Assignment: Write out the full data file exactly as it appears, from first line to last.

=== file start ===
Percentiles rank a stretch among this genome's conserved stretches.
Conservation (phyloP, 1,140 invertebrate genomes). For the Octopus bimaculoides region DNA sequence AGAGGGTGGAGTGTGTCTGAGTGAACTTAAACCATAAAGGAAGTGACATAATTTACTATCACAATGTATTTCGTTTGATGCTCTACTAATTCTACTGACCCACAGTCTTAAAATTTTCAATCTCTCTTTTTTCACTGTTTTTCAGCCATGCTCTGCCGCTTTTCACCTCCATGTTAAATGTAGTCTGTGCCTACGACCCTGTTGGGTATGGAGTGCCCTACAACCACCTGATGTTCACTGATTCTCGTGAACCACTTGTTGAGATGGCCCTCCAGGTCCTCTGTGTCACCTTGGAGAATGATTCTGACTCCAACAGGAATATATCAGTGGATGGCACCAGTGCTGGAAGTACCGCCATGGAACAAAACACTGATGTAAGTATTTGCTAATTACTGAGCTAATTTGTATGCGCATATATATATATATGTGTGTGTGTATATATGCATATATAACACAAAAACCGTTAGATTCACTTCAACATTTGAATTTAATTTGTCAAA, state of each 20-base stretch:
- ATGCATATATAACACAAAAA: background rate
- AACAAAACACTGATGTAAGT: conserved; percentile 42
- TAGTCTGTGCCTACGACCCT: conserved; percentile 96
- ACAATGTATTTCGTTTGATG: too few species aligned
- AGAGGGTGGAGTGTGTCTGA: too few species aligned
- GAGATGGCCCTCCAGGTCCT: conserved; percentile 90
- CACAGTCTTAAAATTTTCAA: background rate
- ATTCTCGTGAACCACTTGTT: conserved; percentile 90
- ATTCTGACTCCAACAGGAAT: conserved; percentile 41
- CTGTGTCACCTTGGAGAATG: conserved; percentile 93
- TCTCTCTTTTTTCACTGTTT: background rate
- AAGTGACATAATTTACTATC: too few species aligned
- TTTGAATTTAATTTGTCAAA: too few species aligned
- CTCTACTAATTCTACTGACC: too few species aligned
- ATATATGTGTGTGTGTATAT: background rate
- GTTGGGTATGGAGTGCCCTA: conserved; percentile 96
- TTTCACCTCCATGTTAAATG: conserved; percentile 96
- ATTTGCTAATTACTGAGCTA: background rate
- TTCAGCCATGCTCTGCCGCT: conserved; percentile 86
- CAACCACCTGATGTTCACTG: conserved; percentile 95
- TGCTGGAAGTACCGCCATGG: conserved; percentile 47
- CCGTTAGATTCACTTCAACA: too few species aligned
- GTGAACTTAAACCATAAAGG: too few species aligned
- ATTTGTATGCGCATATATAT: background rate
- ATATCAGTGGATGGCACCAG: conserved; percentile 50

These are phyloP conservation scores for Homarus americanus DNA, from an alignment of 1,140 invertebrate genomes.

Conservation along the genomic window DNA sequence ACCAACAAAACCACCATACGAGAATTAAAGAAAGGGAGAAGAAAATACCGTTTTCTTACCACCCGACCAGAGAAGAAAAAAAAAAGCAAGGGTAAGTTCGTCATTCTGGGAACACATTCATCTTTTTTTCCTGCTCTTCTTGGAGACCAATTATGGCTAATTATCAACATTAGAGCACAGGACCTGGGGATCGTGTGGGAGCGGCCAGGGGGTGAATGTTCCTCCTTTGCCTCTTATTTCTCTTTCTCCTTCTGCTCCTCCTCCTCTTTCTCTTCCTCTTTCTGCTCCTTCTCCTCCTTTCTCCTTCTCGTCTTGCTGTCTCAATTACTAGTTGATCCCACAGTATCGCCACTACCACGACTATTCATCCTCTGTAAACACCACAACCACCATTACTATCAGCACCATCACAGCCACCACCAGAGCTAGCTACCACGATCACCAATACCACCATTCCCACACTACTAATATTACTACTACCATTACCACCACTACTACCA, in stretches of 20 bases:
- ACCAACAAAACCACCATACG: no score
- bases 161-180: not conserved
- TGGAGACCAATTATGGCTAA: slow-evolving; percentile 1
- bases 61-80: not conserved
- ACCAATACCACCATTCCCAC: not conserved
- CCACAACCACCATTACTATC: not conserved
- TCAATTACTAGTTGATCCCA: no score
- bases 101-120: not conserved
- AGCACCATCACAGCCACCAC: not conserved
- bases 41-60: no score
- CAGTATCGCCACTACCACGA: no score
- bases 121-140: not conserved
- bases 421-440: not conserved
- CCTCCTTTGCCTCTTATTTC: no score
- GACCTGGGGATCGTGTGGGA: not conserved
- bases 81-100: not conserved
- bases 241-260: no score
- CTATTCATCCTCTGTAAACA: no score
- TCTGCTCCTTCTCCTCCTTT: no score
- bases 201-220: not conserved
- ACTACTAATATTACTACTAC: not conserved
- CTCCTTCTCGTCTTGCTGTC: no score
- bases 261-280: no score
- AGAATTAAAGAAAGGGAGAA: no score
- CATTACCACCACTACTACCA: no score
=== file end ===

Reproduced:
Percentiles rank a stretch among this genome's conserved stretches.
Conservation (phyloP, 1,140 invertebrate genomes). For the Octopus bimaculoides region DNA sequence AGAGGGTGGAGTGTGTCTGAGTGAACTTAAACCATAAAGGAAGTGACATAATTTACTATCACAATGTATTTCGTTTGATGCTCTACTAATTCTACTGACCCACAGTCTTAAAATTTTCAATCTCTCTTTTTTCACTGTTTTTCAGCCATGCTCTGCCGCTTTTCACCTCCATGTTAAATGTAGTCTGTGCCTACGACCCTGTTGGGTATGGAGTGCCCTACAACCACCTGATGTTCACTGATTCTCGTGAACCACTTGTTGAGATGGCCCTCCAGGTCCTCTGTGTCACCTTGGAGAATGATTCTGACTCCAACAGGAATATATCAGTGGATGGCACCAGTGCTGGAAGTACCGCCATGGAACAAAACACTGATGTAAGTATTTGCTAATTACTGAGCTAATTTGTATGCGCATATATATATATATGTGTGTGTGTATATATGCATATATAACACAAAAACCGTTAGATTCACTTCAACATTTGAATTTAATTTGTCAAA, state of each 20-base stretch:
- ATGCATATATAACACAAAAA: background rate
- AACAAAACACTGATGTAAGT: conserved; percentile 42
- TAGTCTGTGCCTACGACCCT: conserved; percentile 96
- ACAATGTATTTCGTTTGATG: too few species aligned
- AGAGGGTGGAGTGTGTCTGA: too few species aligned
- GAGATGGCCCTCCAGGTCCT: conserved; percentile 90
- CACAGTCTTAAAATTTTCAA: background rate
- ATTCTCGTGAACCACTTGTT: conserved; percentile 90
- ATTCTGACTCCAACAGGAAT: conserved; percentile 41
- CTGTGTCACCTTGGAGAATG: conserved; percentile 93
- TCTCTCTTTTTTCACTGTTT: background rate
- AAGTGACATAATTTACTATC: too few species aligned
- TTTGAATTTAATTTGTCAAA: too few species aligned
- CTCTACTAATTCTACTGACC: too few species aligned
- ATATATGTGTGTGTGTATAT: background rate
- GTTGGGTATGGAGTGCCCTA: conserved; percentile 96
- TTTCACCTCCATGTTAAATG: conserved; percentile 96
- ATTTGCTAATTACTGAGCTA: background rate
- TTCAGCCATGCTCTGCCGCT: conserved; percentile 86
- CAACCACCTGATGTTCACTG: conserved; percentile 95
- TGCTGGAAGTACCGCCATGG: conserved; percentile 47
- CCGTTAGATTCACTTCAACA: too few species aligned
- GTGAACTTAAACCATAAAGG: too few species aligned
- ATTTGTATGCGCATATATAT: background rate
- ATATCAGTGGATGGCACCAG: conserved; percentile 50

These are phyloP conservation scores for Homarus americanus DNA, from an alignment of 1,140 invertebrate genomes.

Conservation along the genomic window DNA sequence ACCAACAAAACCACCATACGAGAATTAAAGAAAGGGAGAAGAAAATACCGTTTTCTTACCACCCGACCAGAGAAGAAAAAAAAAAGCAAGGGTAAGTTCGTCATTCTGGGAACACATTCATCTTTTTTTCCTGCTCTTCTTGGAGACCAATTATGGCTAATTATCAACATTAGAGCACAGGACCTGGGGATCGTGTGGGAGCGGCCAGGGGGTGAATGTTCCTCCTTTGCCTCTTATTTCTCTTTCTCCTTCTGCTCCTCCTCCTCTTTCTCTTCCTCTTTCTGCTCCTTCTCCTCCTTTCTCCTTCTCGTCTTGCTGTCTCAATTACTAGTTGATCCCACAGTATCGCCACTACCACGACTATTCATCCTCTGTAAACACCACAACCACCATTACTATCAGCACCATCACAGCCACCACCAGAGCTAGCTACCACGATCACCAATACCACCATTCCCACACTACTAATATTACTACTACCATTACCACCACTACTACCA, in stretches of 20 bases:
- ACCAACAAAACCACCATACG: no score
- bases 161-180: not conserved
- TGGAGACCAATTATGGCTAA: slow-evolving; percentile 1
- bases 61-80: not conserved
- ACCAATACCACCATTCCCAC: not conserved
- CCACAACCACCATTACTATC: not conserved
- TCAATTACTAGTTGATCCCA: no score
- bases 101-120: not conserved
- AGCACCATCACAGCCACCAC: not conserved
- bases 41-60: no score
- CAGTATCGCCACTACCACGA: no score
- bases 121-140: not conserved
- bases 421-440: not conserved
- CCTCCTTTGCCTCTTATTTC: no score
- GACCTGGGGATCGTGTGGGA: not conserved
- bases 81-100: not conserved
- bases 241-260: no score
- CTATTCATCCTCTGTAAACA: no score
- TCTGCTCCTTCTCCTCCTTT: no score
- bases 201-220: not conserved
- ACTACTAATATTACTACTAC: not conserved
- CTCCTTCTCGTCTTGCTGTC: no score
- bases 261-280: no score
- AGAATTAAAGAAAGGGAGAA: no score
- CATTACCACCACTACTACCA: no score